As mentioned in a previous post, Managing Communities through Taxonomy, one of the benefits of implementing a taxonomy-based community management solution is the ability to leverage powerful insights with community analytics. In the process of building your managed communities, you will access a store of valuable data that can provide impactful metrics to inform and guide your business in all aspects of membership, communication and ad hoc analytics.
Earlier this week, I wrote about the 3 Steps to Creating a Managed Taxonomy Across Your Organization. These steps involved following a people, process, and technology paradigm to create, onboard, and maintain a managed taxonomy. The process of aligning your organization to the new taxonomy is not simple, but it can be extremely effective and deliver a significant return on your investment of time and money.
As a company grows, different parts of the organization will inevitably evolve different ways to describe the same concepts, such as accounts, products, and services or even associated metadata attributes. There are advantages to having separate naming conventions in different departments in order to optimize the meaning of each taxonomy element, but differences across the organization make it extremely difficult to do aggregated reporting or provide executive level visibility across datasets.
Displaying list data or library documents on a SharePoint page is a common task, and allows your end users to see slices of content that you have customized for a specific purpose. For example, you may display filtered views of communication resources from a document library and communication events from a calendar list.
Workflows are one of the key components for automating and streamlining business processes. Since SharePoint 2007, there have been a wide variety of workflow options. This article aims to provide a brief overview of the evolution of workflows in SharePoint and guidance on determining the best fit for accomplishing tasks.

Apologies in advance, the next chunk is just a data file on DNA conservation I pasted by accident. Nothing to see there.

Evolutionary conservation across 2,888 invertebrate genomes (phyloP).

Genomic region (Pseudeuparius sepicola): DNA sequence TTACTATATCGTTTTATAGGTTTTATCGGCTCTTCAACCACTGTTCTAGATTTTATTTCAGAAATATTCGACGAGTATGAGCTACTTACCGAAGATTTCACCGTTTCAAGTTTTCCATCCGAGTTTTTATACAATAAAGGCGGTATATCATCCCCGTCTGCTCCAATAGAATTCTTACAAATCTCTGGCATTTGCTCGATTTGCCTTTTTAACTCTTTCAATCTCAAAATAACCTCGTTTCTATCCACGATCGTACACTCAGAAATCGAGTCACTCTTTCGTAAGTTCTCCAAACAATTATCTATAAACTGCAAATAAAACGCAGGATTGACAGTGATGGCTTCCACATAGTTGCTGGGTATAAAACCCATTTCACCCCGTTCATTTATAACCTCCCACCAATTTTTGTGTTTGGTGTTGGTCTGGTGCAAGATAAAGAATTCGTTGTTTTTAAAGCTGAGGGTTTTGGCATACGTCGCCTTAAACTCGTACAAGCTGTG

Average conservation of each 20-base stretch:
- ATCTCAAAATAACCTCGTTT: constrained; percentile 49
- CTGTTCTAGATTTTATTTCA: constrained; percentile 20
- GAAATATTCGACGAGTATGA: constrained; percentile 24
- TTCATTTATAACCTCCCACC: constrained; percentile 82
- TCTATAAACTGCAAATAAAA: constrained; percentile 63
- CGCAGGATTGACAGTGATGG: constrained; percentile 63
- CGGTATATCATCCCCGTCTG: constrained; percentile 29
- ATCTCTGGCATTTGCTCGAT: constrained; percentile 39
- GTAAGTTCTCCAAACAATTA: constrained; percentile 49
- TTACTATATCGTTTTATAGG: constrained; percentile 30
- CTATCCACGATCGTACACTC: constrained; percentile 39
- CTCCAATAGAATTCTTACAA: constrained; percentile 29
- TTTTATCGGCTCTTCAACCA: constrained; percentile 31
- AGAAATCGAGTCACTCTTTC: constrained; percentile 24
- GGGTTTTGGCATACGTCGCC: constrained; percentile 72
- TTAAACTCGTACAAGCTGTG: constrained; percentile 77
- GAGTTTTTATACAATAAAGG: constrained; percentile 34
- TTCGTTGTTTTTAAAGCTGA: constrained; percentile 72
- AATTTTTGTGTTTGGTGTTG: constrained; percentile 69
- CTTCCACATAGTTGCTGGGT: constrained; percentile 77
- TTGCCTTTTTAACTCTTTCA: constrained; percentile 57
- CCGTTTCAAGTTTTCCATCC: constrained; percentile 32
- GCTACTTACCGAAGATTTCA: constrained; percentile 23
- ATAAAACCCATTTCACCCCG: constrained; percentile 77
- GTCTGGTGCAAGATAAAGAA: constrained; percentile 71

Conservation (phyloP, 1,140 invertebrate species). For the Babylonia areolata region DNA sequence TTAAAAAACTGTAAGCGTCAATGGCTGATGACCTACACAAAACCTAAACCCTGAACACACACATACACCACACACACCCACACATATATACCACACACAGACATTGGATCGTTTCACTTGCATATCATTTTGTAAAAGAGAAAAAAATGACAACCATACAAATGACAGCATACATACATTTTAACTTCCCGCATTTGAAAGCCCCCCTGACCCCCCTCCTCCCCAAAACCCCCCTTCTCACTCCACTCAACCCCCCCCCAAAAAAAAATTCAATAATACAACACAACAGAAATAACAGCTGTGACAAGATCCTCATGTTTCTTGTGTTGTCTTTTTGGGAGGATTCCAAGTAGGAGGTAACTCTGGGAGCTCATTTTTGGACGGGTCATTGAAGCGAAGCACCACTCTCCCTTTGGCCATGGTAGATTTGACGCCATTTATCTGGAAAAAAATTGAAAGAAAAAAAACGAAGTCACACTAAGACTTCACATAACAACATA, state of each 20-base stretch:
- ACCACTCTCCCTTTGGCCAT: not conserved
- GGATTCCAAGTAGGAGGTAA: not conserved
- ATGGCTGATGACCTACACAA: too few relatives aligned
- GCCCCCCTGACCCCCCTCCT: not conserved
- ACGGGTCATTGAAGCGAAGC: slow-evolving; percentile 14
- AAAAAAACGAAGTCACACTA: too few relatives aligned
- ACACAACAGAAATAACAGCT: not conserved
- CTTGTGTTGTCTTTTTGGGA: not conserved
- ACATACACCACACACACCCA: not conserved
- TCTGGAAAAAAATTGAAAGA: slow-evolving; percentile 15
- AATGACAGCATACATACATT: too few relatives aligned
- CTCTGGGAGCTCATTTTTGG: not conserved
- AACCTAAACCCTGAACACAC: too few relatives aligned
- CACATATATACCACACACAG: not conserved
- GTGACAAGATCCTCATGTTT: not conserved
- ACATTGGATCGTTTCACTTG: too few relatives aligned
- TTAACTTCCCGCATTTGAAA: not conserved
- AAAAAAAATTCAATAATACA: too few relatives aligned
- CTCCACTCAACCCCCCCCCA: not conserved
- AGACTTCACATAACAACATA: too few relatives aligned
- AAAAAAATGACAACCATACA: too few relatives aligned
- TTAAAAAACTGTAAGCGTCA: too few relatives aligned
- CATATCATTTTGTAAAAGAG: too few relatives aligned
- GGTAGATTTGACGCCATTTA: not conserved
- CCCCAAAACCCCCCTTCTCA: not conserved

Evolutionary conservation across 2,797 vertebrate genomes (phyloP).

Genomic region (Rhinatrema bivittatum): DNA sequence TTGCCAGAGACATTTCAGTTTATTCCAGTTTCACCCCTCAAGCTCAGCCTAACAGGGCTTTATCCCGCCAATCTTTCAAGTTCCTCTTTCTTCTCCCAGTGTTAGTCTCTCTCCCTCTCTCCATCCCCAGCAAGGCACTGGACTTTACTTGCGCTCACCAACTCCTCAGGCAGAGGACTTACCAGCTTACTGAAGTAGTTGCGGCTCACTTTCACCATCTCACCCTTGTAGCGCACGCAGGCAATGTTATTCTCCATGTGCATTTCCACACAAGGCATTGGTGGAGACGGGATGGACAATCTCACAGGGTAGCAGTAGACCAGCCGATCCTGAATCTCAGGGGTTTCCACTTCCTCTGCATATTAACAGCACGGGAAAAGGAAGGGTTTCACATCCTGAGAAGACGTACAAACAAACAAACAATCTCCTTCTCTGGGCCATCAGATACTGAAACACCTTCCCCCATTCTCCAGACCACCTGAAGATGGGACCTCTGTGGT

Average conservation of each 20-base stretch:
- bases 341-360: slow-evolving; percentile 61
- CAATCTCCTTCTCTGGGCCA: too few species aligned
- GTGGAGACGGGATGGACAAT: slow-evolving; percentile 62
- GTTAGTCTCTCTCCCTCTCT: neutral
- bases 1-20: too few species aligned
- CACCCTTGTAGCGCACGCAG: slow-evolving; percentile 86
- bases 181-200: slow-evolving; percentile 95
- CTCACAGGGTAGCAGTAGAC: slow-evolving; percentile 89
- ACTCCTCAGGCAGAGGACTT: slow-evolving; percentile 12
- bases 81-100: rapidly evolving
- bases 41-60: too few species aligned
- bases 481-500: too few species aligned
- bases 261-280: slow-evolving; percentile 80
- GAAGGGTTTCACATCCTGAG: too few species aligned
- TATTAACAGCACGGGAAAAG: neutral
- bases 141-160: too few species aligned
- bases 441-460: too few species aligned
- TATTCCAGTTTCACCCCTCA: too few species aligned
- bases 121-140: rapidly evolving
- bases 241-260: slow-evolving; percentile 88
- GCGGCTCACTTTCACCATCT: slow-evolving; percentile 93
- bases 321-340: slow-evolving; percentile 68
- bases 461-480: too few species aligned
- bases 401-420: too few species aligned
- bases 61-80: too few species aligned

It’s easy to feel overwhelmed by the idea of designing websites that are required to work well on mobile devices as well as browsers, especially if you have never attempted a project of this type in the past. Luckily, there is a fantastic open source framework available to make this task quick and simple, even for mobile design novices.
Microsoft SharePoint is an excellent tool for improving team collaboration within an organization. It has a large number of built-in tools for managing documents, calendars, contact lists and tasks. However, many people don’t realize that SharePoint can also be used to manage content on the site that may seem like it could only be maintained by a web designer.
Communication is key to any organization, but the ability to effectively reach your communities becomes an increasing challenge as your organization grows. By utilizing existing community taxonomy, or how you classify all aspects of your organization’s personnel, you can implement a programmatic solution to remove the headaches of unwieldy, manually managed distribution groups as well as provide helpful insights into your communities.
SharePoint is a content management and collaboration tool that has become a standard in a variety of business processes. According to a report by the Association for Information and Image Management (AIIM), the tool is used by nearly half of Fortune 500 companies and a quarter of their employees. The benefits that the tool has to offer are numerous. In addition to content management and collaboration, organizations can enjoy at-will reporting, centralized administration, and site and user management. However, like any tool with business applications, SharePoint does not cover every possible scenario.